Anna And The King

on December 17, 1999 by Wade Major
The oft-told story of English schoolteacher Anna Leonowens and her quasi-romance with King Mongkut of Siam receives its most mature screen treatment to date in "Anna and the King," a lavish period drama powered by the on-screen chemistry of Jodie Foster and Chow Yun-Fat.
Previous screen versions of the story have included 1946's "Anna and the King of Siam" starring Rex Harrison and Irene Dunne, and the famed 1956 live-action adaptation of Rodgers & Hammerstein's "The King and I," with Yul Brynner and Deborah Kerr, as well as last year's animated "The King and I" and the short-lived 1972 television series "Anna and the King" (with Brynner and Samantha Eggar). Lest they be accused of "desecrating" what has become a classic of the American stage and screen, the makers of the new "Anna and the King" have wisely chosen to pursue as realistic a take on the story as possible--returning to the diaries of Anna Leonowens themselves to deliver the requisite credibility.
At first glance, the story seems familiar enough: A widowed single parent struggling to raise her son Louis (Tom Felton) during the Victorian 1860s, Anna (Foster) accepts a position with King Mongkut (Chow) to educate the King's children--all 58 of them. Being the feisty sort, however, Anna sees little point in giving the children a Western-style education when their superiors remain steeped in such Byzantine traditions. The King, of course, has more pressing matters to contend with, namely the preservation of Siam's independence, a goal that ultimately forces him to stake his ground against such adversaries as Western imperialism, Burmese aggression and even traitors in his own ranks. Yet, through it all, Anna persists, eventually winning the King's respect and, it is implied, his love.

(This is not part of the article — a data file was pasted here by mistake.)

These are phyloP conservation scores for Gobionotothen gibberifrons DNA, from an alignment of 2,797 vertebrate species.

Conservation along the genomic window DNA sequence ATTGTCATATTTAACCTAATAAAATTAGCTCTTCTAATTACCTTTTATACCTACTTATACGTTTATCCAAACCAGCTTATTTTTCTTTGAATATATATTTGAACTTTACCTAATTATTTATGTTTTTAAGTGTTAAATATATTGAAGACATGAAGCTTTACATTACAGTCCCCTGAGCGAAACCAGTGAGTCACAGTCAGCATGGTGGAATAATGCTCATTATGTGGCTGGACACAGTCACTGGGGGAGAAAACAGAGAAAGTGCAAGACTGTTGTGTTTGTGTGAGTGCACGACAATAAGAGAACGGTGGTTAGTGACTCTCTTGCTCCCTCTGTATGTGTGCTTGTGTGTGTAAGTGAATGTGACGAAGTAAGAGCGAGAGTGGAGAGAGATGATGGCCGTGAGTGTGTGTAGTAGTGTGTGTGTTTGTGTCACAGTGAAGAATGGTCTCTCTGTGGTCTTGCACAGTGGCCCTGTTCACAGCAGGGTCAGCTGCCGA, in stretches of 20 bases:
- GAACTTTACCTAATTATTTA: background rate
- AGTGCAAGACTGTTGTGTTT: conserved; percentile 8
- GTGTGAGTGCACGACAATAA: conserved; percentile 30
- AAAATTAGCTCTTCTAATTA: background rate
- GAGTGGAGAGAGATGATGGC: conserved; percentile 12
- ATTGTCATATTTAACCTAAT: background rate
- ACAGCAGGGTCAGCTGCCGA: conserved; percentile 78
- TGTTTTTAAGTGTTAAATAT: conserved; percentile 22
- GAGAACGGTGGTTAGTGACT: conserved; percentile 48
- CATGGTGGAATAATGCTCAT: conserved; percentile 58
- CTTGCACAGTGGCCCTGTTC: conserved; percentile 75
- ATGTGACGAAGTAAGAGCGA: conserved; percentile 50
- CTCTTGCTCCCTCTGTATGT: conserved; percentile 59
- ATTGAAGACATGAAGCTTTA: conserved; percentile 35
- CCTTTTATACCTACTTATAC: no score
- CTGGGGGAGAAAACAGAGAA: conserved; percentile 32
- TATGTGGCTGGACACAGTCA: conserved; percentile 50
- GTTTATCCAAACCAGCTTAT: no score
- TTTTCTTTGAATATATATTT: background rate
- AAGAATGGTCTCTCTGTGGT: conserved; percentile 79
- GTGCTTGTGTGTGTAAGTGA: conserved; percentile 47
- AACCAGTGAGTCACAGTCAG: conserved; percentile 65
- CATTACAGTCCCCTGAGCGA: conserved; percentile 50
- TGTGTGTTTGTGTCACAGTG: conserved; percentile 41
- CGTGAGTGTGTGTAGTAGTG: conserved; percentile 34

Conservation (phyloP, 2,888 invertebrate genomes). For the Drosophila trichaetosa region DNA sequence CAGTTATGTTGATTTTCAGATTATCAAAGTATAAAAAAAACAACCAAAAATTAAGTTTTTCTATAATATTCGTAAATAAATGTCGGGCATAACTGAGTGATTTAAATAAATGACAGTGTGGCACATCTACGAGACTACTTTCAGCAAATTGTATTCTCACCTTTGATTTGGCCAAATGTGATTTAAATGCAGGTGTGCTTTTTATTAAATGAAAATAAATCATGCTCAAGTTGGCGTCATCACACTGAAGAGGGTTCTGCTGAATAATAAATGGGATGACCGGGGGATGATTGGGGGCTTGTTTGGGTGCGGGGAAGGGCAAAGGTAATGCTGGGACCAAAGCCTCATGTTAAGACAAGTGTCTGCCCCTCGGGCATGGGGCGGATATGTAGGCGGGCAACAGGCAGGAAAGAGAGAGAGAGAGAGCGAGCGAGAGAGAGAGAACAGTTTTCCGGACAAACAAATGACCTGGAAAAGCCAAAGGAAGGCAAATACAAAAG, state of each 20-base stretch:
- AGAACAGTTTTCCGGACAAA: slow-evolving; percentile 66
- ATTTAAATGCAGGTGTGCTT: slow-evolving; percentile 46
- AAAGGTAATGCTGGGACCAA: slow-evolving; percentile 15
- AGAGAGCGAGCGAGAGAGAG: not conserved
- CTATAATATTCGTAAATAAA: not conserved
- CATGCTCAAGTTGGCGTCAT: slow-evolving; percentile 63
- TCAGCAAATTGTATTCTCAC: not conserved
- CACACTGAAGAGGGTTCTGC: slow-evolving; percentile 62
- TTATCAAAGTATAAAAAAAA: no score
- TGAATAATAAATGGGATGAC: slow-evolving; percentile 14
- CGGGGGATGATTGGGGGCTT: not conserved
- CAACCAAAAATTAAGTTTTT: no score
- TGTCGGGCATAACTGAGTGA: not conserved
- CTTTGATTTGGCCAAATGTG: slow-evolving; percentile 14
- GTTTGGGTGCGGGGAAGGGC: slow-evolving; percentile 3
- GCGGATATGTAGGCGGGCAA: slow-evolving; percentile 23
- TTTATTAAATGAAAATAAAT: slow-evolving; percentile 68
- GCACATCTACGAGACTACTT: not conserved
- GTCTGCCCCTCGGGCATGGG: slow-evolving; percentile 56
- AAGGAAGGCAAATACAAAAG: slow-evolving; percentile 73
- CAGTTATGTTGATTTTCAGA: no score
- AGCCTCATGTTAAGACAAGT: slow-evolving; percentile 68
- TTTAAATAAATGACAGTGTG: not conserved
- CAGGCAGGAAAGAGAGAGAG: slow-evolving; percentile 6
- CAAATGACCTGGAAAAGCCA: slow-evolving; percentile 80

Filmed on location in Malaysia, and featuring some of the most opulent sets ever created for a feature film, "Anna and the King" is nothing if not a feast for the eyes and ears. George Fenton's lyrically romantic score, production designer Luciana Arrighi's sets and master cinematographer Caleb Deschanel's luminous imagery are but the highlights of a splendidly decorative piece of cinematic tinsel--an old-fashioned epic romance as might have graced screens in the 1950s or 1960s. Director Andy Tennant ("Ever After") shows a unique aptitude for handling both the epic and the intimate demands of the story, while simultaneously restraining the material's natural tendencies toward saccharine melodrama. In fact, despite the overtly romantic tone, the film goes to great lengths to correct the revisionism of previous efforts--treating English imperialism less favorably, and Siamese culture more favorably, than would have been deemed acceptable a mere 30 years ago.
As for chemistry, Chow and Foster are perfect casting--stars whose command of their craft and the camera remain all but unmatched anywhere in the world. Chow, in particular, appears more comfortable and charismatic than at any time since his transition to Hollywood films--manifesting, for the first time, the full measure of the charm that has made him the most respected and honored Asian actor of his generation. Mainland star Bai Ling is also a noteworthy standout in her supporting turn as a young concubine.
If one must find fault with the film, it is a fault to be had with the source material, namely Leonowens' diaries, which have raised more than a few scholarly eyebrows since they were first published. But such shortcomings have little bearing on what is ultimately one of the season's most intelligent and rewarding surprises--for a change, a live-action family film with brains. Starring Jodie Foster, Chow Yun-Fat, Bai Ling, Tom Felton, Syed Alwi, Randall Duk Kim and Keith Chin. Directed by Andy Tennant. Written by Steve Meerson & Peter Krikes and Andy Tennant & Rick Parks. Produced by Lawrence Bender and Ed Elbert. A Fox release. Period Romance. Rated PG-13 for some intense violent sequences. Running time: 148 min
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